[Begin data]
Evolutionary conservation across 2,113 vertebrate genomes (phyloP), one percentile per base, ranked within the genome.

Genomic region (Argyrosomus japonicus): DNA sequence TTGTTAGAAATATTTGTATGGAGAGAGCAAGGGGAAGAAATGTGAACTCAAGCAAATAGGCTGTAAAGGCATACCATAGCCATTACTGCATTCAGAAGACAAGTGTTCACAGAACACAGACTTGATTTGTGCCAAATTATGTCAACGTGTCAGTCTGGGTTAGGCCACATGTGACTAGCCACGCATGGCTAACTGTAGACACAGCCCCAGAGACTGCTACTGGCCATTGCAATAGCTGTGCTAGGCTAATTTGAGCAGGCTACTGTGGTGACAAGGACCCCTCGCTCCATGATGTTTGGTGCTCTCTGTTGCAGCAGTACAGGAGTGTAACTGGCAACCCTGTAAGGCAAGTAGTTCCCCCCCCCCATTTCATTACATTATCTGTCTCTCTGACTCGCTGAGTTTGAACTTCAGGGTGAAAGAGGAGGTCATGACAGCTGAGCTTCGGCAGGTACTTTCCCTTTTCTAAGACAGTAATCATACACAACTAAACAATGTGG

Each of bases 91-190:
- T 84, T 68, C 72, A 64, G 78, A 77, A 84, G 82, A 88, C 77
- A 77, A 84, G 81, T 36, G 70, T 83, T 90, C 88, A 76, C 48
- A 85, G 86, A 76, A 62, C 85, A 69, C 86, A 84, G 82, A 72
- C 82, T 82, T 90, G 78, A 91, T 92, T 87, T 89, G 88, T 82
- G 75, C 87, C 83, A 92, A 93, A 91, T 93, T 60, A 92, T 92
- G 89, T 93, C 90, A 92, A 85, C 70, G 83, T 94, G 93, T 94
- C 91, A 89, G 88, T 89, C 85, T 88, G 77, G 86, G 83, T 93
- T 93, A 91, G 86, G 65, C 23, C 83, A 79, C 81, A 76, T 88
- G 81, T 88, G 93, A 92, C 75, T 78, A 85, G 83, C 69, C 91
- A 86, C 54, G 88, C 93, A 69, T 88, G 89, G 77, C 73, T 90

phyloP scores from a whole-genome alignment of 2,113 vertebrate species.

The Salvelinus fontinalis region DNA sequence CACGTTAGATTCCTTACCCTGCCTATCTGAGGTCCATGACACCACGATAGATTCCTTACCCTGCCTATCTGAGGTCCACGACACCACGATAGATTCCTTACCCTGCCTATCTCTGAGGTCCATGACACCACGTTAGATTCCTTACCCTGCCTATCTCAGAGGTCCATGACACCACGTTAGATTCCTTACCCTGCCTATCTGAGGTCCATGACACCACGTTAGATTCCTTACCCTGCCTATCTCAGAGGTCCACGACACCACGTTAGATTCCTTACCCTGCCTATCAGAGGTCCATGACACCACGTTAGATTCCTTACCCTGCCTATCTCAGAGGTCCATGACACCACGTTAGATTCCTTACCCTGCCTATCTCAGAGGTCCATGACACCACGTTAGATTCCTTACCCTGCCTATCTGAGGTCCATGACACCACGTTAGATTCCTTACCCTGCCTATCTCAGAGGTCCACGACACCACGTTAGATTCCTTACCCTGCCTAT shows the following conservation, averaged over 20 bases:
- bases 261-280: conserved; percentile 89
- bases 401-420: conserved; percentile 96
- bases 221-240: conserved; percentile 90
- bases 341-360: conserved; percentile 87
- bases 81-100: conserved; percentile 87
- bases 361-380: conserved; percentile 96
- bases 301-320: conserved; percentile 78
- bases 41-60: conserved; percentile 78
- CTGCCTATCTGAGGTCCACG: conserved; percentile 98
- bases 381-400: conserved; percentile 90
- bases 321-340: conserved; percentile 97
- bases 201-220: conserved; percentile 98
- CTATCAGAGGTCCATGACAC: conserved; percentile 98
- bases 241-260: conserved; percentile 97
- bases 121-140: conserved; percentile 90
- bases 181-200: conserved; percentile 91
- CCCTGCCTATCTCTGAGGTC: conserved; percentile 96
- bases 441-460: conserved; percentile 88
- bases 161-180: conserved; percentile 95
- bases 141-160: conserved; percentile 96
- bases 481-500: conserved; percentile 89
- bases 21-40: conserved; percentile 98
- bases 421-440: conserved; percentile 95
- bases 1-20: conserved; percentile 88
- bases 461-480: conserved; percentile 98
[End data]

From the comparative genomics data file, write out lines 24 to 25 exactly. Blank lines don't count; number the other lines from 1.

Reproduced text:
- CTGCCTATCTGAGGTCCACG: conserved; percentile 98
- bases 381-400: conserved; percentile 90